Background: Glenoid loosening continues to be the primary reason for failure of total shoulder arthroplasty. The purpose of this study was to evaluate, with use of a sensitive and reproducible imaging method, the radiographic and clinical results of total shoulder replacement with a pegged, cemented polyethylene glenoid implant.
Methods: Forty-three patients (forty-seven shoulders) underwent a total shoulder replacement with a cemented polyethylene glenoid component with four threaded pegs. The patients were examined clinically, with fluoroscopically guided radiographs, and with computed tomography at an average of forty months. In addition to conventional scoring of radiographic lucency, an 18-point scoring system was used to quantify cement-peg lucencies in six zones of the back surface of the glenoid component as seen on computed tomography scans.
Results: On the average, the absolute Constant score improved from 39 points preoperatively to 70 points at the time of follow-up (p = 0.0001) and the pain score improved from 5 to 13 points (p = 0.001). The mean active anterior elevation improved by 34° (p = 0.001) and the mean abduction, by 46° (p = 0.006). Two patients had symptomatic glenoid loosening requiring revision. Twenty-one of the forty-seven shoulders had radiographic lucency around the glenoid pegs, and nine had progression of the lucency by at least two grades. Computed tomography detected lucencies, primarily at the bone-cement interface, in thirty-six shoulders. The scores for the lucencies seen on the computed tomography scans were associated with the radiographic lucency scores (p < 0.001), pain scores (p = 0.04), and abduction strength (p = 0.02). Computed tomography was more sensitive than radiography with regard to identifying the number of pegs associated with lucency and the size of the lucencies. The overall reproducibility of the scoring based on the computed tomography was higher than that of the radiographic scoring.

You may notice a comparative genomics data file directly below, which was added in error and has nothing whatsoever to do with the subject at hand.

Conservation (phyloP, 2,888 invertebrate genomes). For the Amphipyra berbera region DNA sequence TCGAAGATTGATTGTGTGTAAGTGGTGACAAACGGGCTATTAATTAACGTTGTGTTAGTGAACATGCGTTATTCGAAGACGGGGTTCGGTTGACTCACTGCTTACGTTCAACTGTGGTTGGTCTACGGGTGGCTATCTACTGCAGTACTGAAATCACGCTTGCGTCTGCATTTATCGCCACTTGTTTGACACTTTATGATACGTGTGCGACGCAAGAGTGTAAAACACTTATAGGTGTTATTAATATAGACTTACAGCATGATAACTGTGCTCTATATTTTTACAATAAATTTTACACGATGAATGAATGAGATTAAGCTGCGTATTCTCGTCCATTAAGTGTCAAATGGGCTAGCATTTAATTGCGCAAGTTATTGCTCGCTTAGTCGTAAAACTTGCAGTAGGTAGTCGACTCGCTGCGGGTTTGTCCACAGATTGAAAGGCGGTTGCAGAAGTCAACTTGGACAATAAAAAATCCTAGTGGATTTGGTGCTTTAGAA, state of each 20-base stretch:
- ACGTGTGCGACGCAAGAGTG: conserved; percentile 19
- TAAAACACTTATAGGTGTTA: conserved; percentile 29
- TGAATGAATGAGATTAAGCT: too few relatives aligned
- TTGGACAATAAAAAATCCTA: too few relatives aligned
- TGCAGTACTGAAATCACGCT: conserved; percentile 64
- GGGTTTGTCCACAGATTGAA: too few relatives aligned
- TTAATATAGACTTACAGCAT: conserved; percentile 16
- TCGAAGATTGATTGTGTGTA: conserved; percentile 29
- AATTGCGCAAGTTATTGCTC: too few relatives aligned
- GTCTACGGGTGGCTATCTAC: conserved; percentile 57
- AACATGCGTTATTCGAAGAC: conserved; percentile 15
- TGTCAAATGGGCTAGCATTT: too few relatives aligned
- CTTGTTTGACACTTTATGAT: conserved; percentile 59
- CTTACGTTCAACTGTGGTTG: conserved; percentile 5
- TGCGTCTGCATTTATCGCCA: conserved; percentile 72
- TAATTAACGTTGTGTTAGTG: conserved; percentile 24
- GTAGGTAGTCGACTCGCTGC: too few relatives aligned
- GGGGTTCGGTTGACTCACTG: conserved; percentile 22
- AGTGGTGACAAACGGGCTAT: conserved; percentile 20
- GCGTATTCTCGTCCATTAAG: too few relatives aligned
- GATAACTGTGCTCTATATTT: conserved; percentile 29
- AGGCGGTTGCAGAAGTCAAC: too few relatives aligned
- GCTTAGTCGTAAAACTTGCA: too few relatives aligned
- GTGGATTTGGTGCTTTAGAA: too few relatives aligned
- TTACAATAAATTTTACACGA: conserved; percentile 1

Conclusions: Computed tomography provided a more sensitive and reproducible tool for the assessment of loosening of pegged glenoid components than did fluoroscopically guided conventional radiography. Further improvement in implant design and fixation technique appears to be necessary for long-term success of cemented glenoid components.
Level of Evidence: Therapeutic Level IV. See Instructions to Authors for a complete description of levels of evidence.
1 Southern California Permanente Medical Group, 3401 South Harbor Boulevard, Santa Ava, CA 92704
2 Department of Orthopaedic Surgery, University of Zurich, Balgrist, Forchstrasse 340, 8008 Zurich, Switzerland. E-mail address for C. Gerber: firstname.lastname@example.org